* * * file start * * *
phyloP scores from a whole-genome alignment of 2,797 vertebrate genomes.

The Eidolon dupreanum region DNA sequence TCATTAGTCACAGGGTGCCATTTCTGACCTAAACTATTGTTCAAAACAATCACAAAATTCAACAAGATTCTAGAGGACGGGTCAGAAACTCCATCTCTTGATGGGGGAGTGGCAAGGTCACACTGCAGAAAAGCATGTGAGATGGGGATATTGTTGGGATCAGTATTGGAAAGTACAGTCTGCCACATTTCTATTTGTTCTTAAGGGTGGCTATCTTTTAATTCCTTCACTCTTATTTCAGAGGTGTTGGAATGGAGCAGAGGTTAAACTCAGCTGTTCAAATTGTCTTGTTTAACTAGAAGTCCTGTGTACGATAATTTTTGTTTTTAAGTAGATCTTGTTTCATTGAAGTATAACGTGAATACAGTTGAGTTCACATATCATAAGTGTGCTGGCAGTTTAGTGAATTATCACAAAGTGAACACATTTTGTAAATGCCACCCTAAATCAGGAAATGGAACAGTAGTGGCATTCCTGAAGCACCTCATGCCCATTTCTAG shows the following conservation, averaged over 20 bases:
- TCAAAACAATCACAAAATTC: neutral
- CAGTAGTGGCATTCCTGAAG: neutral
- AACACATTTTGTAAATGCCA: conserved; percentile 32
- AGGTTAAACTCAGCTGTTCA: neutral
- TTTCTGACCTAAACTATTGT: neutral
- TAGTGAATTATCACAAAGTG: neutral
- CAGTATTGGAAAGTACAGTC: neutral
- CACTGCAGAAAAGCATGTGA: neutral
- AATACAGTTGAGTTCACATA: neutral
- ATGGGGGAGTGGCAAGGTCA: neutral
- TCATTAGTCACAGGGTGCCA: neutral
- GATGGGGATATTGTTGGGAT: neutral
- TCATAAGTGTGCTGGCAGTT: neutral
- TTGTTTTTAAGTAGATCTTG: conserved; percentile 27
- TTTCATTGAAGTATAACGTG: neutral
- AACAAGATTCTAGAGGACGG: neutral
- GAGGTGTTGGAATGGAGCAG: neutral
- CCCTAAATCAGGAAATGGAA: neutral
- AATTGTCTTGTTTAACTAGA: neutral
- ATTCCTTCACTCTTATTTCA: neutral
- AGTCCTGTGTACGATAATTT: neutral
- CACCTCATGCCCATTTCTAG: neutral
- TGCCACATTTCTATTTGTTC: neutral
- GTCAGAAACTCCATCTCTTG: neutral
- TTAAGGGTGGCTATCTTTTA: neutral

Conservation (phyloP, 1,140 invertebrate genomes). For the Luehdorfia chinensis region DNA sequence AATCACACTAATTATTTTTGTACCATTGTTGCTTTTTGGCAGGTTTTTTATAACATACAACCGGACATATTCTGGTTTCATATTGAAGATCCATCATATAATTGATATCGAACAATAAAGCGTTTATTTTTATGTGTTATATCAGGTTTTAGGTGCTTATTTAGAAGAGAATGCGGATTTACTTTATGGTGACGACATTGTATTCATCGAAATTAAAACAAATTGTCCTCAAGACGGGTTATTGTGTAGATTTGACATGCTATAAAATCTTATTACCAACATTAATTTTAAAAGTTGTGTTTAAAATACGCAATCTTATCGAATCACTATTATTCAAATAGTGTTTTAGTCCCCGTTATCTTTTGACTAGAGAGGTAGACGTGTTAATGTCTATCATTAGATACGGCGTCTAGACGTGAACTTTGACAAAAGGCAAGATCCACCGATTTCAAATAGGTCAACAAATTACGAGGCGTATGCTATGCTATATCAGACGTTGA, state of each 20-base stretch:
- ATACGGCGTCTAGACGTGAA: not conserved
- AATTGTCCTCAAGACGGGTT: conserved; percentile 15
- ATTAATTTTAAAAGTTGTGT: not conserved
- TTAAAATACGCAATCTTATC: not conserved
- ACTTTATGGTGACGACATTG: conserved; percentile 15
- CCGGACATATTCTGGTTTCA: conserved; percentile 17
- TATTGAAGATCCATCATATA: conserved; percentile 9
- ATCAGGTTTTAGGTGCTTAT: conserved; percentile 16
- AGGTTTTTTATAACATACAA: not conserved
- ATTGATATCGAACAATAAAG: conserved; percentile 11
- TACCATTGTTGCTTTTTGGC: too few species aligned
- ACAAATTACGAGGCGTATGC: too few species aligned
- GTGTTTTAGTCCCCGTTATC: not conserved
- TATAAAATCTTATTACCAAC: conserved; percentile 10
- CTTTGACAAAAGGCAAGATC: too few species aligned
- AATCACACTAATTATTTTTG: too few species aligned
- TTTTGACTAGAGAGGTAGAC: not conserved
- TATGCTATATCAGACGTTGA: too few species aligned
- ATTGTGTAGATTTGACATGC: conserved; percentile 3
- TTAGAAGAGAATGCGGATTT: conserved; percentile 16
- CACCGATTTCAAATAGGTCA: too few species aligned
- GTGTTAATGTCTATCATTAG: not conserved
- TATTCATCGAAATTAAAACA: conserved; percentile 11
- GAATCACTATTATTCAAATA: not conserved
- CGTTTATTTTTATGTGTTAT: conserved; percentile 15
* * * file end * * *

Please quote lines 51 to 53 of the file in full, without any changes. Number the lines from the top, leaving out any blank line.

- TATTCATCGAAATTAAAACA: conserved; percentile 11
- GAATCACTATTATTCAAATA: not conserved
- CGTTTATTTTTATGTGTTAT: conserved; percentile 15